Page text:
• It is always worth fighting. Elections now seem pointless unless we see a rapid movement created by the Greek people who will be determined to fight against colonialism at all costs. If Tsipras will be forced to follow this movement then something could change, but it seems that he has completely surrendered to the euro-dictatorship. I believe that many things will be clarified in the next 2 months.

  • The case against cash for reforms by Martin Sanbu (excerpt from FT):

    “http://www.ft.com/cms/s/0/9ef2a034-458b-11e5-af2f-4d6e0e5eda22.html#ixzz3jJQn7dJt

    This article examines four widely-held preconceptions about Europe’s single currency. First, that the euro eroded the export competitiveness of the weaker countries. Second, that the resulting debt made official bailouts necessary. Third, that a monetary union can work only in the presence of a “fiscal union” — large budget transfers between countries to insure against downturns. And fourth, that the weaker countries must undergo deep structural reforms to be able to stay in the euro.

    Each of these claims has had an outsize influence on policy. The research reported below shows that they should not be taken for granted.

    Claim: Export competitiveness suffered

    The conventional narrative

    The euro damaged Europe’s weaker economies in the boom years by helping to push up wages in those countries, making their exports less competitive. After the crisis, the euro’s fixed exchange rate kept them from devaluing their currencies, which would have again made their exports competitively priced.
    Euro chart
    The inconvenient fact

    The euro’s “peripheral” economies — Ireland and southern Europe — did not price themselves out of markets. Despite the rise of China, most held on to their market share between 1999 and 2007.

    Under the surface

    Why did periphery country exports stay buoyant even though labour costs went up much faster in the periphery than elsewhere? One answer is given by Guillaume Gaulier and Vincent Vicard, two Banque de France economists. They measured unit labour costs separately for sectors that trade with other countries and those that do not. They found that most of the wage inflation happened in purely domestic sectors such as construction and government jobs.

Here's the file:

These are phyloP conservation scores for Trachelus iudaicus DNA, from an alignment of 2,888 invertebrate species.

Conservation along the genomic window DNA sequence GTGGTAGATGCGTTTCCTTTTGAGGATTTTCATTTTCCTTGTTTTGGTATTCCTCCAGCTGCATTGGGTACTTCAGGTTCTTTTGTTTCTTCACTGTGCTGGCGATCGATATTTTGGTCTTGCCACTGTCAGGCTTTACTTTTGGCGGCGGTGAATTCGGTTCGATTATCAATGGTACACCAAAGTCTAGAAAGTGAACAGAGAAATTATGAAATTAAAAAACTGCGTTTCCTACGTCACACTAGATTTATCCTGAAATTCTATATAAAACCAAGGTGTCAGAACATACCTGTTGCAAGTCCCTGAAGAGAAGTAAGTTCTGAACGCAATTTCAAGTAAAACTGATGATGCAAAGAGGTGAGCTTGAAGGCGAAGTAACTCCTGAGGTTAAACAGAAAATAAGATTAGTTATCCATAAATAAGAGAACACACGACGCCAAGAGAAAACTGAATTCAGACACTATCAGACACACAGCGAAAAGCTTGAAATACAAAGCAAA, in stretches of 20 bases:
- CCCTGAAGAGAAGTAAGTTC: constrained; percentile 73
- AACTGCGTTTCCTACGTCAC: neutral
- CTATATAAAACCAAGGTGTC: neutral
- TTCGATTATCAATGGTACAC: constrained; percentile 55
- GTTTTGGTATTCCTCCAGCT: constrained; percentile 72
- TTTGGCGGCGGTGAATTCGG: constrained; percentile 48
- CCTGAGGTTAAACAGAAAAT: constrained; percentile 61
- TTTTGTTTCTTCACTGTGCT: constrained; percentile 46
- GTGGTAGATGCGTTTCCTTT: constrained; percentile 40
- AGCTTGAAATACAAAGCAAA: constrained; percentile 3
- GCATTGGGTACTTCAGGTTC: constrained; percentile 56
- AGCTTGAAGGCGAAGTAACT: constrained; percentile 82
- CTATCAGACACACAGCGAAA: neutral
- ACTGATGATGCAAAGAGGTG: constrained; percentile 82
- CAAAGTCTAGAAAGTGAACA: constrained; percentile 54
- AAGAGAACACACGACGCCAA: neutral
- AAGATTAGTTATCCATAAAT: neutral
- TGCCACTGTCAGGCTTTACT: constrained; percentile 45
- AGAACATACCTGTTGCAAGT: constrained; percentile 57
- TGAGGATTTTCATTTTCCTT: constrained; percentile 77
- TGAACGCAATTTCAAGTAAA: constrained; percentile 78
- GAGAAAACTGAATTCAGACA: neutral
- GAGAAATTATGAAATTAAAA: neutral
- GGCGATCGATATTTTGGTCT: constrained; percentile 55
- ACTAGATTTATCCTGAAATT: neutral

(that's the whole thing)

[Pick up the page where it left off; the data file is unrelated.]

Zsolt Darvas, a senior fellow at the Brussels-based Bruegel think-tank, says it matters whether we measure the periphery’s exports in terms of their value in euros or in physical volumes. Even if peripheral countries held on to market share in value terms, Mr Darvas says their performance did suffer in volume terms — they were able to sell less for more.

    European Commission research found that Portugal and Greece exported up to one-third less than their geographic and economic characteristics predict. But that problem predates the euro.

    The lesson

    The loss of export competitiveness because of rising wage costs was not
    the cause of the debt build-up in the periphery. Exports held up reasonably well, though sometimes at pre-existing low levels. Instead, massive capital inflows from the core economies to the periphery fuelled an import boom and wage inflation, but less so in sectors that trade internationally.

    Claim: Sovereign bailouts are necessary

    The conventional narrative

    There was no alternative to offering rescue loans to the crisis-hit governments of Greece, Ireland, Portugal and Cyprus. A sovereign default would have had devastating consequences for those countries and huge repercussions for other European economies.

    Euro charts

    The inconvenient fact

    Sovereign defaults are a common occurrence, but a definitive sovereign default is almost always followed by faster growth and better creditworthiness. And economic research finds very little market contagion of default risk.

    Under the surface

    The European Central Bank under Jean-Claude Trichet was extremely hostile to the idea of allowing governments to default and restructure their debts. Its opposition helped thwart Ms Merkel’s proposal to allow sovereign restructuring at her Deauville summit with French President Nicolas Sarkozy in 2010.

    But research by Carmen Reinhart and Christoph Trebesch shows that economies and markets have taken the two big waves of sovereign restructuring — Europe in the 1930s and emerging markets in the 1980s and 1990s — in their stride. This suggests that definitive sovereign writedowns encourage investment by bringing certainty.